WGU Progress - B.S. IT - Completed
  • hoktaurihoktauri Posts: 148Member
    I feel the opposite. The Server MTA was a joke because very little of it was Server specific. The Windows OS had more Server stuff in it with regards to APP-V and remote deployments.
  • NADmediaNADmedia Posts: 1Registered Users ■□□□□□□□□□
    djfunz wrote: »
    I've taken MTA: Security, Server Admin and OS as part of WGU's curriculum and they are very different from each other in terms of difficulty. The OS exam was a joke. The Security exam was not bad but the ROI would be better served taking Security +. The Server Admin exam on the other hand was pretty hard. Now granted I have no real Admin skills, but I still found it the most difficult out of the three. Would I take them if they weren't a part of WGU's curriculum? No I would not.

    I'm thinking about enrolling to this school. Has it been worth it so far?
  • jayskatajayskata Posts: 97Member ■■□□□□□□□□
    was looking for a discussion as to whether MTA cert is worth having but I guess most people here sees it as an academic certification. Was thinking of taking 98-366 and 367 but I think I'll just go with CCNA R&S and SEC.
  • kcls_techtutorkcls_techtutor Posts: 2Registered Users ■□□□□□□□□□
    Would you pursue an MTA Certification if it was offered free at a local library even if not required for, say, a college course or career advancement? I imagine it'd be a good opportunity to "brush up" for higher-level professionals, and a good bridge to higher-level certifications for "aspiring technologists".
  • doubleodoubleo Posts: 27Member ■■□□□□□□□□
    If it's free go for it. My college institute was handing away free MTA vouchers so i took 98-366 even though i had MCSA already complete. Why not?
    2018 goals: CCNA
  • EntmtaEntmta Posts: 31Member ■■■□□□□□□□
    If your wanting to focus on a Microsoft cert route I would say so. Like others have said they are a good introduction to technology and to bridge gaps. Id say they are probably equal to CompTIA in terms of knowledge/content now. They aren't very expensive either and of course they are not vendor neutral
  • kcls_techtutorkcls_techtutor Posts: 2Registered Users ■□□□□□□□□□
    Thanks doubleo and Entmta! Great points. MTA Certifications do seem more useful for people starting out in a Microsoft technology pathway, but it's good to know that accessible MTA exams at the library would also appeal to some people with higher level knowledge as well. I work for King County Library System in Washington State and we're already offering free access to study materials and resources for MOS exams; we hope to do the same for MTA exams. Thanks!
  • Jon_CiscoJon_Cisco Posts: 1,717Member ■■■■■■■□□□
    I took the MTA server exam today. I don't think it provides any real long term benefit but I do think it is useful. In my case I just want to show a consistency with ongoing training. I will start working on MCSA Server 2016 now but I could never have passed that exam in a short time period. I have very little working experience with managing servers so I wanted to start small and quick.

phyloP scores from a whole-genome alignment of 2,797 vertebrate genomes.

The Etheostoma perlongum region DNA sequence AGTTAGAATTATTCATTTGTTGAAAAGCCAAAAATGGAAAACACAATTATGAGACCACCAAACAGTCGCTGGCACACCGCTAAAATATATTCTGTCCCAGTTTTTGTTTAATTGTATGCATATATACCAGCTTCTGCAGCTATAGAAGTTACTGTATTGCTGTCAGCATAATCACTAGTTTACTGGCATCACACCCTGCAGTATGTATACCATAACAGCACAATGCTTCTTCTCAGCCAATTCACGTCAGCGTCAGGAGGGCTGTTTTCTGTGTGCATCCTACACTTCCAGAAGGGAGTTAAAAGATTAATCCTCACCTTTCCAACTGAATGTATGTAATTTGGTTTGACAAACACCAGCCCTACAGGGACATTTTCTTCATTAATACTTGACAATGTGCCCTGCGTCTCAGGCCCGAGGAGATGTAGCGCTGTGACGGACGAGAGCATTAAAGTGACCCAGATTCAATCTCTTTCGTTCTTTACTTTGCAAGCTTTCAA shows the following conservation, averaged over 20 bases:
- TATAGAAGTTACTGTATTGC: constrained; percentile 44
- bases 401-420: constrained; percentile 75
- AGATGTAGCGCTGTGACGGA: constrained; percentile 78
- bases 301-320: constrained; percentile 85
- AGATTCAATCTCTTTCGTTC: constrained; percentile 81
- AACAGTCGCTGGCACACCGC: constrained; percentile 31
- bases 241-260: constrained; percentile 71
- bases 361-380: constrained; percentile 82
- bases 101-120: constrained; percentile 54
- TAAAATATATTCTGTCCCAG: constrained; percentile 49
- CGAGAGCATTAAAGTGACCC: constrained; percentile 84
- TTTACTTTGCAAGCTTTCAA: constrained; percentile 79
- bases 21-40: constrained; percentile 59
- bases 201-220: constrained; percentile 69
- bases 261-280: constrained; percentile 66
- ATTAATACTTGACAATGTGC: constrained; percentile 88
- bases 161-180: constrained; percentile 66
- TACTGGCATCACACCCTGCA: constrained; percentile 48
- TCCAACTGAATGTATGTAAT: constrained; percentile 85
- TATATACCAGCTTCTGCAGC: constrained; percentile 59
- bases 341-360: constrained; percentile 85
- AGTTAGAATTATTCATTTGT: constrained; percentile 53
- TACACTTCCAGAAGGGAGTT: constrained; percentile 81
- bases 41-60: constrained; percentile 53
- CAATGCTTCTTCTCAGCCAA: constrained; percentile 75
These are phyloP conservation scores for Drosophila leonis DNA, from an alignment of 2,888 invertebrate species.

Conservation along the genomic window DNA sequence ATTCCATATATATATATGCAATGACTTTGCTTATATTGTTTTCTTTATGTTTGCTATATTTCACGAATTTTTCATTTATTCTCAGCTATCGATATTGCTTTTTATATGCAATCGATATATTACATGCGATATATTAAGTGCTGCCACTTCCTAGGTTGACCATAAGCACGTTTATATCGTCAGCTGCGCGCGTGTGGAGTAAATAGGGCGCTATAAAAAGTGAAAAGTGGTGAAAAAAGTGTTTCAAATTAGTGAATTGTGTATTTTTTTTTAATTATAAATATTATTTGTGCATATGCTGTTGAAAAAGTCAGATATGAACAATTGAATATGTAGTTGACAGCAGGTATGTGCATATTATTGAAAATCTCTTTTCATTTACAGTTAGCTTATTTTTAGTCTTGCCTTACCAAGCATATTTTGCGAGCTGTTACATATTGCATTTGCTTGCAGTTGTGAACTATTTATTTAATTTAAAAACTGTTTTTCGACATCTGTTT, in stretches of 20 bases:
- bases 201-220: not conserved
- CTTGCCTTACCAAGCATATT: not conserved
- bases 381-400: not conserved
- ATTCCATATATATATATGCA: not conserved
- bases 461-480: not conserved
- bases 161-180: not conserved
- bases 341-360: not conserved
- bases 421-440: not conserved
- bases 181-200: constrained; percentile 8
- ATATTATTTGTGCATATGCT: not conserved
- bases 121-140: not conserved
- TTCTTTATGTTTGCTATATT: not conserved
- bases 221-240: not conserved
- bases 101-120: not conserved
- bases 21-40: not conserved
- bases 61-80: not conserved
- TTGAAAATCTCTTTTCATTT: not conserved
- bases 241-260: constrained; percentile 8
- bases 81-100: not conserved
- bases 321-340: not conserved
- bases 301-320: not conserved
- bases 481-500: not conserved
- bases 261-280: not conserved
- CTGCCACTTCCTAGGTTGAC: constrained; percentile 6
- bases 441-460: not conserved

I do think if you are on a tight budget you can study for and skip most entry level exams. The key for most people will be finding their first job. Keep doing whatever you need to do to get into a career and from there the choices get a little easier.

    Jon
  • eansdadeansdad Posts: 775Member ■■■■□□□□□□
    nosoup4u wrote: »
    Allow me to clarify, no.

    Exactly this.....


    Certifications renewals are needed with the ever changing technology we have today. For CompTIA certs That Net+ will renew the A+ and the Security+ will renew both Net+ and A+....Get the CASP and it will renew everything under it or just keep up with the CEUs for renewal.
  • jamshid666jamshid666 A+, CCDA, CCNA-R&S, CCNA-Security, CIW-SDA, i-Net+, Network+, Project+, Security+, Server+, Splunk C Fayetteville, NCPosts: 48Member ■■■□□□□□□□
    In my opinion, the only use for any of the MTA exams is if you want college credit, since a good number of them have ACE credit attached to them. Personally, I would just skip them and go straight to the MCSA-level exams.
    WGU BS - Network Operations and Security Estimated completion: May 2019
    Remaining courses: C846 (ITIL), C768 (OA), C850 (OA), C769 (Capstone)
    Active Certifications: A+, CCDA, CCNA-R&S, CCNA-Security, CIW-SDA, i-Net+, Network+, Project+, Security+, Server+, Splunk Certified User, VCP-DCV
    Expired Certifications: CCNP, LPIC-1, MCSE, RHCSE,
  • backtrackerbacktracker MCSE CP&I, MCSA Server 2016, MCSA Windows 10, MCSA Server 2003, Security +, Network + Posts: 91Member ■■■□□□□□□□
    This is an interesting topic...

    One a related note, once you have superseded an MTA, is it even worth mentioning in a resume or CV letter? Or does it just look bad/send the wrong message?

    For example: I have a legacy MCSA on Server 2k3. Didn't do any certs for a LONG time. As I was getting back into getting some current certs under my belt, I went and sat for MTA Cloud fundamentals. Since then I got an MCSA on Win 10 and am hoping soon for one on Server 2016. Hopefully, will go on to do one of the MCSE electives in one of those tracks then maybe on to a different vendor.

    At what point does it not make sense to list the MTA any more or am I there?

    Looking at the laundry lists of advanced certs some have on here is quite impressive! Any opinions and thoughts are appreciated. This might help frame the value of this cert in the overall scheme of things to others as well.
    MSM-ISS (Information System Security)-'07 Colorado Tech.
    MCSE | MCSA X3 | Security + | Network +
  • snokerpokersnokerpoker Posts: 661Member ■■■■□□□□□□
    I'm thinking about doing the Python one because I'm just starting out with it. As others mentioned, they are more geared at people just starting out in the field. Probably not much value for more experienced folks.